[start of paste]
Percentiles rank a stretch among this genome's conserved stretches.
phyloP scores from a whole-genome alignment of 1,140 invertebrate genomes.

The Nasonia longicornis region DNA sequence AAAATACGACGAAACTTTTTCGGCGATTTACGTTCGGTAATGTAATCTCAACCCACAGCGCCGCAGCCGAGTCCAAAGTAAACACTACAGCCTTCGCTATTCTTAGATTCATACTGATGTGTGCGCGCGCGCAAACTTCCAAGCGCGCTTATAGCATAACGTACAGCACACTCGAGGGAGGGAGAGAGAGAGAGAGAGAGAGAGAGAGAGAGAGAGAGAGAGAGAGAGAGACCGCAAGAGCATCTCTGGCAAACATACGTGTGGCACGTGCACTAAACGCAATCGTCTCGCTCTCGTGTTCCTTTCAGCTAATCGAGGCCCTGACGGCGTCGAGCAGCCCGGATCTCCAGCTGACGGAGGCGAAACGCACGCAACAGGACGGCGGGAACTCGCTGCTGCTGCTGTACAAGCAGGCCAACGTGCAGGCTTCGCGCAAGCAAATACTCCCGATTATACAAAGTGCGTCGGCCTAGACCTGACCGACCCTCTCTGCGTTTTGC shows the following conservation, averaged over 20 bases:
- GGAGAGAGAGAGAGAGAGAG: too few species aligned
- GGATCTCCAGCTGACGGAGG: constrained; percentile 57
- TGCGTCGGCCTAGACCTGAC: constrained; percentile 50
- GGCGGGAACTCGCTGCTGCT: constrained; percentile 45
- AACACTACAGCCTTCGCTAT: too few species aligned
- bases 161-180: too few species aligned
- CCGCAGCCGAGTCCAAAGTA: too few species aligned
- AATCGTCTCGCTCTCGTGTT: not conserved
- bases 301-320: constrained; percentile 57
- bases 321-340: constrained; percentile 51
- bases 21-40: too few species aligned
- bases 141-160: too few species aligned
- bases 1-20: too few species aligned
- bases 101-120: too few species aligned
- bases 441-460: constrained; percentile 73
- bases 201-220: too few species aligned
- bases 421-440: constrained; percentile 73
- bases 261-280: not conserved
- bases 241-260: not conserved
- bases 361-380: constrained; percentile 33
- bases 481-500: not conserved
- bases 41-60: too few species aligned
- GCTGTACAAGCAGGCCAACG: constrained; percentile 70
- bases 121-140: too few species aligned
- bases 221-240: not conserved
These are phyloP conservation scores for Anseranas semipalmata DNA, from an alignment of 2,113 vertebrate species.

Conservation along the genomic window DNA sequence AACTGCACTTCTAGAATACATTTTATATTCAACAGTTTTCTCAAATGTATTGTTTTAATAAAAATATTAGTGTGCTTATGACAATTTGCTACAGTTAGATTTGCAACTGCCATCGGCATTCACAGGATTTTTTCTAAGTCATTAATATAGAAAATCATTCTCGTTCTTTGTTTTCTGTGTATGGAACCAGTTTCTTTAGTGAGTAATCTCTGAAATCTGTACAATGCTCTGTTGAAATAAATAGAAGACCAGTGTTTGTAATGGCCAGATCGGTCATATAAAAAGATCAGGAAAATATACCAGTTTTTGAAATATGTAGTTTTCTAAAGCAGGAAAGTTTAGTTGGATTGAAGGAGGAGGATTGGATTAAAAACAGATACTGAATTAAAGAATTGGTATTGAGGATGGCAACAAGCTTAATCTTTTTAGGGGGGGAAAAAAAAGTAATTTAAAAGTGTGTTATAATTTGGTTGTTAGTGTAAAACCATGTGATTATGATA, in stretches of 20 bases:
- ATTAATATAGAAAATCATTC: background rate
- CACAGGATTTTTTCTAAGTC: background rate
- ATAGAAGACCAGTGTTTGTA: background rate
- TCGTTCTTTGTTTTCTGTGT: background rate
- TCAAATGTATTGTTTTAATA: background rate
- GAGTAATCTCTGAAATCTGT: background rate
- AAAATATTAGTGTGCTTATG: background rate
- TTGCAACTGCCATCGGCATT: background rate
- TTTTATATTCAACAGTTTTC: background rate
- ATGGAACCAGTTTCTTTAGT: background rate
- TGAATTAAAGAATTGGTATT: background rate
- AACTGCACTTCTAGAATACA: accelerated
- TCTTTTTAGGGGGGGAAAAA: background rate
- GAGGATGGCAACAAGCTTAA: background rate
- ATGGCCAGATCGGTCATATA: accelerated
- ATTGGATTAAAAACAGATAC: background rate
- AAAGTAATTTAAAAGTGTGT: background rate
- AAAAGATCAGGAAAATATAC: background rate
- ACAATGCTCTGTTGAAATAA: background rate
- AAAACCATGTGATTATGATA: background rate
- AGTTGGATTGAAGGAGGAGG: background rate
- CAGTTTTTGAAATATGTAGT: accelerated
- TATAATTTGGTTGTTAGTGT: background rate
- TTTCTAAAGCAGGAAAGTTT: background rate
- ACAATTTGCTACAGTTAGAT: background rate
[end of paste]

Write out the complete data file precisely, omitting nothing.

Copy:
Percentiles rank a stretch among this genome's conserved stretches.
phyloP scores from a whole-genome alignment of 1,140 invertebrate genomes.

The Nasonia longicornis region DNA sequence AAAATACGACGAAACTTTTTCGGCGATTTACGTTCGGTAATGTAATCTCAACCCACAGCGCCGCAGCCGAGTCCAAAGTAAACACTACAGCCTTCGCTATTCTTAGATTCATACTGATGTGTGCGCGCGCGCAAACTTCCAAGCGCGCTTATAGCATAACGTACAGCACACTCGAGGGAGGGAGAGAGAGAGAGAGAGAGAGAGAGAGAGAGAGAGAGAGAGAGAGAGAGACCGCAAGAGCATCTCTGGCAAACATACGTGTGGCACGTGCACTAAACGCAATCGTCTCGCTCTCGTGTTCCTTTCAGCTAATCGAGGCCCTGACGGCGTCGAGCAGCCCGGATCTCCAGCTGACGGAGGCGAAACGCACGCAACAGGACGGCGGGAACTCGCTGCTGCTGCTGTACAAGCAGGCCAACGTGCAGGCTTCGCGCAAGCAAATACTCCCGATTATACAAAGTGCGTCGGCCTAGACCTGACCGACCCTCTCTGCGTTTTGC shows the following conservation, averaged over 20 bases:
- GGAGAGAGAGAGAGAGAGAG: too few species aligned
- GGATCTCCAGCTGACGGAGG: constrained; percentile 57
- TGCGTCGGCCTAGACCTGAC: constrained; percentile 50
- GGCGGGAACTCGCTGCTGCT: constrained; percentile 45
- AACACTACAGCCTTCGCTAT: too few species aligned
- bases 161-180: too few species aligned
- CCGCAGCCGAGTCCAAAGTA: too few species aligned
- AATCGTCTCGCTCTCGTGTT: not conserved
- bases 301-320: constrained; percentile 57
- bases 321-340: constrained; percentile 51
- bases 21-40: too few species aligned
- bases 141-160: too few species aligned
- bases 1-20: too few species aligned
- bases 101-120: too few species aligned
- bases 441-460: constrained; percentile 73
- bases 201-220: too few species aligned
- bases 421-440: constrained; percentile 73
- bases 261-280: not conserved
- bases 241-260: not conserved
- bases 361-380: constrained; percentile 33
- bases 481-500: not conserved
- bases 41-60: too few species aligned
- GCTGTACAAGCAGGCCAACG: constrained; percentile 70
- bases 121-140: too few species aligned
- bases 221-240: not conserved
These are phyloP conservation scores for Anseranas semipalmata DNA, from an alignment of 2,113 vertebrate species.

Conservation along the genomic window DNA sequence AACTGCACTTCTAGAATACATTTTATATTCAACAGTTTTCTCAAATGTATTGTTTTAATAAAAATATTAGTGTGCTTATGACAATTTGCTACAGTTAGATTTGCAACTGCCATCGGCATTCACAGGATTTTTTCTAAGTCATTAATATAGAAAATCATTCTCGTTCTTTGTTTTCTGTGTATGGAACCAGTTTCTTTAGTGAGTAATCTCTGAAATCTGTACAATGCTCTGTTGAAATAAATAGAAGACCAGTGTTTGTAATGGCCAGATCGGTCATATAAAAAGATCAGGAAAATATACCAGTTTTTGAAATATGTAGTTTTCTAAAGCAGGAAAGTTTAGTTGGATTGAAGGAGGAGGATTGGATTAAAAACAGATACTGAATTAAAGAATTGGTATTGAGGATGGCAACAAGCTTAATCTTTTTAGGGGGGGAAAAAAAAGTAATTTAAAAGTGTGTTATAATTTGGTTGTTAGTGTAAAACCATGTGATTATGATA, in stretches of 20 bases:
- ATTAATATAGAAAATCATTC: background rate
- CACAGGATTTTTTCTAAGTC: background rate
- ATAGAAGACCAGTGTTTGTA: background rate
- TCGTTCTTTGTTTTCTGTGT: background rate
- TCAAATGTATTGTTTTAATA: background rate
- GAGTAATCTCTGAAATCTGT: background rate
- AAAATATTAGTGTGCTTATG: background rate
- TTGCAACTGCCATCGGCATT: background rate
- TTTTATATTCAACAGTTTTC: background rate
- ATGGAACCAGTTTCTTTAGT: background rate
- TGAATTAAAGAATTGGTATT: background rate
- AACTGCACTTCTAGAATACA: accelerated
- TCTTTTTAGGGGGGGAAAAA: background rate
- GAGGATGGCAACAAGCTTAA: background rate
- ATGGCCAGATCGGTCATATA: accelerated
- ATTGGATTAAAAACAGATAC: background rate
- AAAGTAATTTAAAAGTGTGT: background rate
- AAAAGATCAGGAAAATATAC: background rate
- ACAATGCTCTGTTGAAATAA: background rate
- AAAACCATGTGATTATGATA: background rate
- AGTTGGATTGAAGGAGGAGG: background rate
- CAGTTTTTGAAATATGTAGT: accelerated
- TATAATTTGGTTGTTAGTGT: background rate
- TTTCTAAAGCAGGAAAGTTT: background rate
- ACAATTTGCTACAGTTAGAT: background rate